2. I use a similar idea, but I use sentence strips cut into 12″ish lengths. They write their names nice and big (I write K and 1), decorate them and then I put their barcodes on before I laminate them. I also use their shelf markers for when they have to go to the bathroom/office/nurse–they put the shelf markers in the pocket that holds the passes (hopefully with their names showing) and I can see at a glance which kidlet is out of the room if we have a fire drill or something. I also do an incentive thing with my kindies and first graders, when they bring their books back, but it’s a separate piece of paper. The Kindies get a book-shaped piece of paper and they choose stickers, the first graders had a simple piece of paper with their names and paper punches (they love that I have different shaped ones like snowflakes and stars). Prizes for each set of 6 stickers/punches. Works pretty well to get them in the habit of bringing books back. I have them bring their books with them to the reading rug and I call them one at a time as I go through the pile of paper. They point to the sticker they want/I stick or punch the paper and they go put their book on the counter for me to check in during their browsing time. Takes a few weeks to get it smooth, but it works for me. They choose their prizes after they’ve checked out. It’s a sort of honor system…they rifle through the prize basket that is close to me at the circ desk and show me what they’ve chosen.

      All that said…I may just go for punches on their sentence strip shelf markers this year. Simplify!

    3. Another question…:) …. Am I the only one who date stamps? I would like to stop date stamping but am worried teachers will not be happy with this decision.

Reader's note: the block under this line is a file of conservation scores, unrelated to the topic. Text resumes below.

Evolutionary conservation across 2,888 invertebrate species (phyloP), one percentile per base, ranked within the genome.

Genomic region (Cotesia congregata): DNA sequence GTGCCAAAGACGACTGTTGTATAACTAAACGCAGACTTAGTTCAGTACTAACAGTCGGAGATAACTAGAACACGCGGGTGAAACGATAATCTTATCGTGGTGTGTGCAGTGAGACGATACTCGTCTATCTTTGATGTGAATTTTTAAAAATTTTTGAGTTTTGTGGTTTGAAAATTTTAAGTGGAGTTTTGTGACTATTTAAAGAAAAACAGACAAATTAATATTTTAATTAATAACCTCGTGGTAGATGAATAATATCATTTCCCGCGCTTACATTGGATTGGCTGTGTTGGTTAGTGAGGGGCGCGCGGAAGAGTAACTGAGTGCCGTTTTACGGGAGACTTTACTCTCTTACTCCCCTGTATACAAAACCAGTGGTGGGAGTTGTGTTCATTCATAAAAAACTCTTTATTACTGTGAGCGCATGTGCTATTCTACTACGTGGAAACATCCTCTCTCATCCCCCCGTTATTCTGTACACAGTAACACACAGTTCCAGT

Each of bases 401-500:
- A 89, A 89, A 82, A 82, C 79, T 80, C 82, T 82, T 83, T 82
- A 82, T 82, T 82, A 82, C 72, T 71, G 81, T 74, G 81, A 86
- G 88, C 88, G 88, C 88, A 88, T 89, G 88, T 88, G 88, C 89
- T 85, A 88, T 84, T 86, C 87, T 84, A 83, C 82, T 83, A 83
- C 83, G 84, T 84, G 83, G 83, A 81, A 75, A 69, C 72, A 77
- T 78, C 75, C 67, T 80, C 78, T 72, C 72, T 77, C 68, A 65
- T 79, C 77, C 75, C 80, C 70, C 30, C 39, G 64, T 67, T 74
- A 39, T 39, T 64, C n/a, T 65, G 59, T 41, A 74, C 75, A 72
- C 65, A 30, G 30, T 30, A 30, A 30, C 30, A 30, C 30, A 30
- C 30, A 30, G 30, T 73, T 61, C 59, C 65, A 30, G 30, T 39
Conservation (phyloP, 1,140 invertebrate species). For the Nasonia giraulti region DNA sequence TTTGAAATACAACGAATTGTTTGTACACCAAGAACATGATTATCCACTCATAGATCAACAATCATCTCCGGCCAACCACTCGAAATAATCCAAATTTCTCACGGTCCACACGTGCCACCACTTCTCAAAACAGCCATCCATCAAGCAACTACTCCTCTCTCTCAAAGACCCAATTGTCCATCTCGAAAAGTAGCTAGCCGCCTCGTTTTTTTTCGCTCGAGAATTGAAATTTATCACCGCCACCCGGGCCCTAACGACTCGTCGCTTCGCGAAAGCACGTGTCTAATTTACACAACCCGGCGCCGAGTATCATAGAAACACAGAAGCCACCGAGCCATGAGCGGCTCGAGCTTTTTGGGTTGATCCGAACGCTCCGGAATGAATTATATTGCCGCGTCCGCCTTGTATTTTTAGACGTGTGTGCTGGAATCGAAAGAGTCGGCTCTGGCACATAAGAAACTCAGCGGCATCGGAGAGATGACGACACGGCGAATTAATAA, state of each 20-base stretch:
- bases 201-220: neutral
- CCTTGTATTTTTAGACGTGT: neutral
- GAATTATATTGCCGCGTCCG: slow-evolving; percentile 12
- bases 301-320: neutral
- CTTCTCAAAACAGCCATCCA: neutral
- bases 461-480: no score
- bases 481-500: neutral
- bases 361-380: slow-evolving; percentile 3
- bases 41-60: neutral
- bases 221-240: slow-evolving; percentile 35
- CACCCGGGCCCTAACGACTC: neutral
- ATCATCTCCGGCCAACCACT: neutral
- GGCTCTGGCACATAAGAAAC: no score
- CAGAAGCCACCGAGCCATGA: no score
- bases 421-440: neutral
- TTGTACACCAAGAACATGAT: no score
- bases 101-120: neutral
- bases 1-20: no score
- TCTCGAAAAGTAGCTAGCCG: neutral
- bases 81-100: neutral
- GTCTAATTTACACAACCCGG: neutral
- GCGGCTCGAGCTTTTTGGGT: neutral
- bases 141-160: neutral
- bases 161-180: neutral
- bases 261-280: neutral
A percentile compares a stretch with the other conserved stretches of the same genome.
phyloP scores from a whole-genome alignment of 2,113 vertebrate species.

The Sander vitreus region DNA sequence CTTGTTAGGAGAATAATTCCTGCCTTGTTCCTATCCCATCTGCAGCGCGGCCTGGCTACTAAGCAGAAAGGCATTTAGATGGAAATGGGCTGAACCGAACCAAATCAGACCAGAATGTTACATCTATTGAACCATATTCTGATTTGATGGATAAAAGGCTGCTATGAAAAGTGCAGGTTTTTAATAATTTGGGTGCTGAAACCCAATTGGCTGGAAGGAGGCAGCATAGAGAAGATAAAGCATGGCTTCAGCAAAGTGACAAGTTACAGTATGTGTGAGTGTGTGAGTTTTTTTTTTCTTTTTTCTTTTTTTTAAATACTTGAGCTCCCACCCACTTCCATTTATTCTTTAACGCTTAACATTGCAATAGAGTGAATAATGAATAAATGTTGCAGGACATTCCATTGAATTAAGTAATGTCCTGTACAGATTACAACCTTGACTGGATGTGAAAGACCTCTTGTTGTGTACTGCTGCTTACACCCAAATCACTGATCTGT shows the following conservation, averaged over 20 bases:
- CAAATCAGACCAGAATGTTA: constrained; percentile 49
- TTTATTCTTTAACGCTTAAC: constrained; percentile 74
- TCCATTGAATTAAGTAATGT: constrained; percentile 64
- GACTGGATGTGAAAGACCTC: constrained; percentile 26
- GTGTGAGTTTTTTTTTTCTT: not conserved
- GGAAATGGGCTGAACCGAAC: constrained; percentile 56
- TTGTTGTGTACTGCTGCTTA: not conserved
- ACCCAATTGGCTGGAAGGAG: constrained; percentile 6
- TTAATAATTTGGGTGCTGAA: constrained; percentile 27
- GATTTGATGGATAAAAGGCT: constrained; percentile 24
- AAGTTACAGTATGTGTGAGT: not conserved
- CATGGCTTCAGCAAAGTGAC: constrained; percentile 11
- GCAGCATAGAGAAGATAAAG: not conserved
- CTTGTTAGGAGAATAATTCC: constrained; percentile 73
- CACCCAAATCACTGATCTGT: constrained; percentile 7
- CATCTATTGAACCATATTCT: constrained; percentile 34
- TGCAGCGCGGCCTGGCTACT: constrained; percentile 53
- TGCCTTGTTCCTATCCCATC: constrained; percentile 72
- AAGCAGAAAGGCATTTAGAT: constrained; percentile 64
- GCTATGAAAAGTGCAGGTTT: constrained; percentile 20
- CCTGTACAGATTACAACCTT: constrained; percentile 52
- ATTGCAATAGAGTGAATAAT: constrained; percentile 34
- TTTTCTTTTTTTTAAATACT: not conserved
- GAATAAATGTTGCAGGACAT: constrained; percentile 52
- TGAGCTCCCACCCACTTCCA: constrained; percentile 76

1. Date due stamp question above…saw a great idea on Pinterest. Use date due book marks. List all the dates for a certain day of the week on a bookmark. Circle the date the book is due.

        1. Joanna that is a great idea! Julie do your students take books for 1 week at a time or 2? We have 2 week check out and then they can come during lunch or before/after school so I am worried about confusion without the stamp (or dated bookmark) but maybe I am making mountains out of molehills…?? I really like this system. I am just worried about the details and timing. I may just have to give it a try and iron the the kinks as needed. Thank you!

      2. Kathryn, I don’t date stamp. I just tell students to either return or renew their books on their next class visit. But I like Joanna’s bookmark idea!
        Thanks for your question!

    4. I use a barcode book with class sheets for speed and for private notes. I also have a tiny space, so not much storage. Since I work with high poverty kids, many of them with substantial issues. Cards would be lost, damaged, etc. We do 1 week checkouts, with lots of free flow for higher readers. I do print out some cute bookmarks that say “my book is due…” for each class at the start of the year. I use them for a few months to remind them when to return their books. The teachers do an excellent job with having a sign in their classes when books are due, and really reinforce that. I’ve never used a date stamp since we went to computers years ago.

    5. I love the idea of the bookmark! Actually what I am doing for this year is using the date due slips stuck on index card (like the bookmark) and tucked into a pocket or like a bookmark if they don’t have a pocket. The Girl Scouts came in and made 2000 cards for me. (I calculated the number of books each student is allowed to take out each week – 1676 and then made extras) I have a different group of lunch time helpers who come in everyday (so each student can only come 1x per week) and they will date stamp the cards I will need for the next day. In the mean time the TIS – the computer specialists in the district – informed me that the students will eventually have access to their account information from any computer. This is using Destiny. I had the library card shelf markers printed last week and am very excited to get started!! Thank you to all for the help!! And thank you Cari for this great idea!

    6. I love this idea I would like to use the shelf markers this year. I have one problem we use 9 weeks in our school district. Could you make them for 9-weeks?

    7. I love this. Exactly what I have been looking for. I’m about to start my first whole year as an elementary school librarian and I’m very excited to give this a try.